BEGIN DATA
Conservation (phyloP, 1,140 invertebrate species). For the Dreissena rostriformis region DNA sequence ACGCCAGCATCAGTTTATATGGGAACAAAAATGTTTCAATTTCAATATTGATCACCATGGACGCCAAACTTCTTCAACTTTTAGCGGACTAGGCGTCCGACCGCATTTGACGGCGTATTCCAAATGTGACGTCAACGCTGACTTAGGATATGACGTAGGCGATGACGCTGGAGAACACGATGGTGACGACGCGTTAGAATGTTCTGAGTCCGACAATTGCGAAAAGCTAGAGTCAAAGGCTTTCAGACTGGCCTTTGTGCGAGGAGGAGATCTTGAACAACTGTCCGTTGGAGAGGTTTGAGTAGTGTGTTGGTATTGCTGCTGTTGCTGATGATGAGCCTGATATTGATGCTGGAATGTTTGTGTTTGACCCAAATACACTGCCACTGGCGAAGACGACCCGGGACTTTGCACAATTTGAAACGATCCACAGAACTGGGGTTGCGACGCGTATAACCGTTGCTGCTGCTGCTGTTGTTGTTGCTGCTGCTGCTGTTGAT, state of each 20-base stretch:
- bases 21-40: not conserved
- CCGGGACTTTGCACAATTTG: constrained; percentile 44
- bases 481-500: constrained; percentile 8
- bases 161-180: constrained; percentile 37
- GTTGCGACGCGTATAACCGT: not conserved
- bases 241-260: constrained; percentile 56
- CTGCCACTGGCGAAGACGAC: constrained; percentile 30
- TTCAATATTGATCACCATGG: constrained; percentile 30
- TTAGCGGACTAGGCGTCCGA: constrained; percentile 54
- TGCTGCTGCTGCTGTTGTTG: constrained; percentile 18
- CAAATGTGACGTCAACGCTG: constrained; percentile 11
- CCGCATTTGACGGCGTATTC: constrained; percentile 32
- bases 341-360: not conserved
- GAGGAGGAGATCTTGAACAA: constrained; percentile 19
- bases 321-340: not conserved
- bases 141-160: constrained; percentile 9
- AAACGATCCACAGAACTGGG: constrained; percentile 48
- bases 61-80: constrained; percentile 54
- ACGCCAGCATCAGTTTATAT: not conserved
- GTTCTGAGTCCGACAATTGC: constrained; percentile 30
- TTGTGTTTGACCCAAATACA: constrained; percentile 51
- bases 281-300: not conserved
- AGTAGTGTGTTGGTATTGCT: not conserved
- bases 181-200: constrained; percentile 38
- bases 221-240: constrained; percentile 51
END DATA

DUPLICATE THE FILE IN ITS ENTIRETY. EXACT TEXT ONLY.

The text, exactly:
Conservation (phyloP, 1,140 invertebrate species). For the Dreissena rostriformis region DNA sequence ACGCCAGCATCAGTTTATATGGGAACAAAAATGTTTCAATTTCAATATTGATCACCATGGACGCCAAACTTCTTCAACTTTTAGCGGACTAGGCGTCCGACCGCATTTGACGGCGTATTCCAAATGTGACGTCAACGCTGACTTAGGATATGACGTAGGCGATGACGCTGGAGAACACGATGGTGACGACGCGTTAGAATGTTCTGAGTCCGACAATTGCGAAAAGCTAGAGTCAAAGGCTTTCAGACTGGCCTTTGTGCGAGGAGGAGATCTTGAACAACTGTCCGTTGGAGAGGTTTGAGTAGTGTGTTGGTATTGCTGCTGTTGCTGATGATGAGCCTGATATTGATGCTGGAATGTTTGTGTTTGACCCAAATACACTGCCACTGGCGAAGACGACCCGGGACTTTGCACAATTTGAAACGATCCACAGAACTGGGGTTGCGACGCGTATAACCGTTGCTGCTGCTGCTGTTGTTGTTGCTGCTGCTGCTGTTGAT, state of each 20-base stretch:
- bases 21-40: not conserved
- CCGGGACTTTGCACAATTTG: constrained; percentile 44
- bases 481-500: constrained; percentile 8
- bases 161-180: constrained; percentile 37
- GTTGCGACGCGTATAACCGT: not conserved
- bases 241-260: constrained; percentile 56
- CTGCCACTGGCGAAGACGAC: constrained; percentile 30
- TTCAATATTGATCACCATGG: constrained; percentile 30
- TTAGCGGACTAGGCGTCCGA: constrained; percentile 54
- TGCTGCTGCTGCTGTTGTTG: constrained; percentile 18
- CAAATGTGACGTCAACGCTG: constrained; percentile 11
- CCGCATTTGACGGCGTATTC: constrained; percentile 32
- bases 341-360: not conserved
- GAGGAGGAGATCTTGAACAA: constrained; percentile 19
- bases 321-340: not conserved
- bases 141-160: constrained; percentile 9
- AAACGATCCACAGAACTGGG: constrained; percentile 48
- bases 61-80: constrained; percentile 54
- ACGCCAGCATCAGTTTATAT: not conserved
- GTTCTGAGTCCGACAATTGC: constrained; percentile 30
- TTGTGTTTGACCCAAATACA: constrained; percentile 51
- bases 281-300: not conserved
- AGTAGTGTGTTGGTATTGCT: not conserved
- bases 181-200: constrained; percentile 38
- bases 221-240: constrained; percentile 51